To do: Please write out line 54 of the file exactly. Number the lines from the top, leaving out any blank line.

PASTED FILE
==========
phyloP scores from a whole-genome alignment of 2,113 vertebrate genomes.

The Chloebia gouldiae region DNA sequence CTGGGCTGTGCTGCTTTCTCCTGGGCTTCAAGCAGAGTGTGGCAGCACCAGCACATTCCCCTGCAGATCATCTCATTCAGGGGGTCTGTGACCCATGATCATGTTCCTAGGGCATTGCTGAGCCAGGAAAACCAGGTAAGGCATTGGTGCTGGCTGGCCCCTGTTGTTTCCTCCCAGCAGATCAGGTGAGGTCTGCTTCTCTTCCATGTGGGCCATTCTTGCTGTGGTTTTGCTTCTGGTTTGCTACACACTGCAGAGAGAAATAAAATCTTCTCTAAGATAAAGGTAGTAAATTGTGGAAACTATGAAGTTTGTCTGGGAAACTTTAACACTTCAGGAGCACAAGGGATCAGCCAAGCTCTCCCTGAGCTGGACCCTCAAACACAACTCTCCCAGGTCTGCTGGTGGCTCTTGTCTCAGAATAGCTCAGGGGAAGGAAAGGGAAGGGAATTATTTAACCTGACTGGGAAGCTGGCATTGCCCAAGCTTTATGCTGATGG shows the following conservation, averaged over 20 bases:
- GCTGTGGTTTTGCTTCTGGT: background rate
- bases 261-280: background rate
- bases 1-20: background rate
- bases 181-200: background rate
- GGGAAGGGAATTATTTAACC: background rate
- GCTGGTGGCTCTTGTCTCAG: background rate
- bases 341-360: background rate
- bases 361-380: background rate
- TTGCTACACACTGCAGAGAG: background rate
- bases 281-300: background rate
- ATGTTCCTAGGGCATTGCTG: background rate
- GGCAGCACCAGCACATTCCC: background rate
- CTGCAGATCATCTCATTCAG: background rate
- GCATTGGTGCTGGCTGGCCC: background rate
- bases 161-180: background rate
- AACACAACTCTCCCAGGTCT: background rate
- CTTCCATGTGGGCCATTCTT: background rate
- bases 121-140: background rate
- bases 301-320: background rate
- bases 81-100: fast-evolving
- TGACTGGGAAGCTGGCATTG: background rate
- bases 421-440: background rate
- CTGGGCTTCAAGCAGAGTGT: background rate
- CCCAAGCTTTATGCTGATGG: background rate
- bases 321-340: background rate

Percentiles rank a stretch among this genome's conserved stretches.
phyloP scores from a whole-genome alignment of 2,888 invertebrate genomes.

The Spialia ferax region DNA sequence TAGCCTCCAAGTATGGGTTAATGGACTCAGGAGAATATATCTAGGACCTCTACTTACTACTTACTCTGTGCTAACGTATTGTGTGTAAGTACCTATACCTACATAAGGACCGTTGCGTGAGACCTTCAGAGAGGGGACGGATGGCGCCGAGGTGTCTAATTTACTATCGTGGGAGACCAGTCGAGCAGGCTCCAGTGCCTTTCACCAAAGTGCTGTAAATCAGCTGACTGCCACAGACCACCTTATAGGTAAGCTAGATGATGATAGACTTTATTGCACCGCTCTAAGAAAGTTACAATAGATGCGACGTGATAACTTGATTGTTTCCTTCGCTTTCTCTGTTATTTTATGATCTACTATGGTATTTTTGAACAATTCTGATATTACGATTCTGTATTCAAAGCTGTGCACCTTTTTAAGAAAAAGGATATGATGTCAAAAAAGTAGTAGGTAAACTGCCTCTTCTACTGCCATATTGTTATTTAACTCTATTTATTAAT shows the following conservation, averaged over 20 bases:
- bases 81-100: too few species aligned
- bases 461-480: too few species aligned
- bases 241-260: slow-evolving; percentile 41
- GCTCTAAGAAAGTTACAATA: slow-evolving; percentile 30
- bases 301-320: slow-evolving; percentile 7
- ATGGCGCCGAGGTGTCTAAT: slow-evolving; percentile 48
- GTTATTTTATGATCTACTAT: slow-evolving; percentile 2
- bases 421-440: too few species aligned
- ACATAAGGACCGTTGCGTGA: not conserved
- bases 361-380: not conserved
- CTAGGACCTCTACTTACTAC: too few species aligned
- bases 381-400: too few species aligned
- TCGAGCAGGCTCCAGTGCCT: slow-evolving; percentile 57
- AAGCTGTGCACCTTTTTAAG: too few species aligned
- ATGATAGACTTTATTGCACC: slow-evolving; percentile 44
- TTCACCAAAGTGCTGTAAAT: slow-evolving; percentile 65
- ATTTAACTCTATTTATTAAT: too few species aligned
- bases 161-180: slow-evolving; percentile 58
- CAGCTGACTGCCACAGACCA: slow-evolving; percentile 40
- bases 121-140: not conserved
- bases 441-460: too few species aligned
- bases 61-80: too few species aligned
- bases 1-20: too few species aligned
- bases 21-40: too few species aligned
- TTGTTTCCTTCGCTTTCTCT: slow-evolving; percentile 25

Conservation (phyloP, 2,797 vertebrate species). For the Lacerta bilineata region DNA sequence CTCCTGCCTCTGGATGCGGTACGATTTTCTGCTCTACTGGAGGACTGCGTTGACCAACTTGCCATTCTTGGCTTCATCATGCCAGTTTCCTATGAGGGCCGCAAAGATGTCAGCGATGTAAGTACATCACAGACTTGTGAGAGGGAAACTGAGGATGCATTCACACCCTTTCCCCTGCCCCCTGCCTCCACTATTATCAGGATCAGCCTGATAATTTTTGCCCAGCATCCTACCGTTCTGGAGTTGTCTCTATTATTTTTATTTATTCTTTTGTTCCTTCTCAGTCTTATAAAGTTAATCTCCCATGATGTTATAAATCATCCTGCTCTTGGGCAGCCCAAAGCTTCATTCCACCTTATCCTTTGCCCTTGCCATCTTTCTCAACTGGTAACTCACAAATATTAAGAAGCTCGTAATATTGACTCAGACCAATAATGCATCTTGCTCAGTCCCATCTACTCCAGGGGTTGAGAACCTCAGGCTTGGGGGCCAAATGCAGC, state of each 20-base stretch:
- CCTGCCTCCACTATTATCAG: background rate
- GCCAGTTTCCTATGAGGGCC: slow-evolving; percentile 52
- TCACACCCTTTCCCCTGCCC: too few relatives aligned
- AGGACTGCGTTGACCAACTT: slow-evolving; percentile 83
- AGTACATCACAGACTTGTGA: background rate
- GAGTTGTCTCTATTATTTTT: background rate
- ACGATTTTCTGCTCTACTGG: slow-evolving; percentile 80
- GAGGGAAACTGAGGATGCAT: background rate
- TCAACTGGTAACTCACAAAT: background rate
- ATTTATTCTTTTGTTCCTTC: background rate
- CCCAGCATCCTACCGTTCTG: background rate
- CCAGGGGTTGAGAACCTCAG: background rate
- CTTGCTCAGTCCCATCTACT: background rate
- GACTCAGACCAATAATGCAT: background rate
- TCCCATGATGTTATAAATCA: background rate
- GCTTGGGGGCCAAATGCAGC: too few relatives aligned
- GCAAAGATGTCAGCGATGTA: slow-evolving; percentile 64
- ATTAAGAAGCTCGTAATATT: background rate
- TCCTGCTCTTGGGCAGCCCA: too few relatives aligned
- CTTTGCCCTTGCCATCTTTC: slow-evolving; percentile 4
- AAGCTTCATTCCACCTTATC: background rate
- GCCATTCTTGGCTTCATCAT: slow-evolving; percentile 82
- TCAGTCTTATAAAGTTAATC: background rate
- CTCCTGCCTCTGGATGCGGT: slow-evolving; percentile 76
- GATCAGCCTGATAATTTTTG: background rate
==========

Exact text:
- bases 21-40: too few species aligned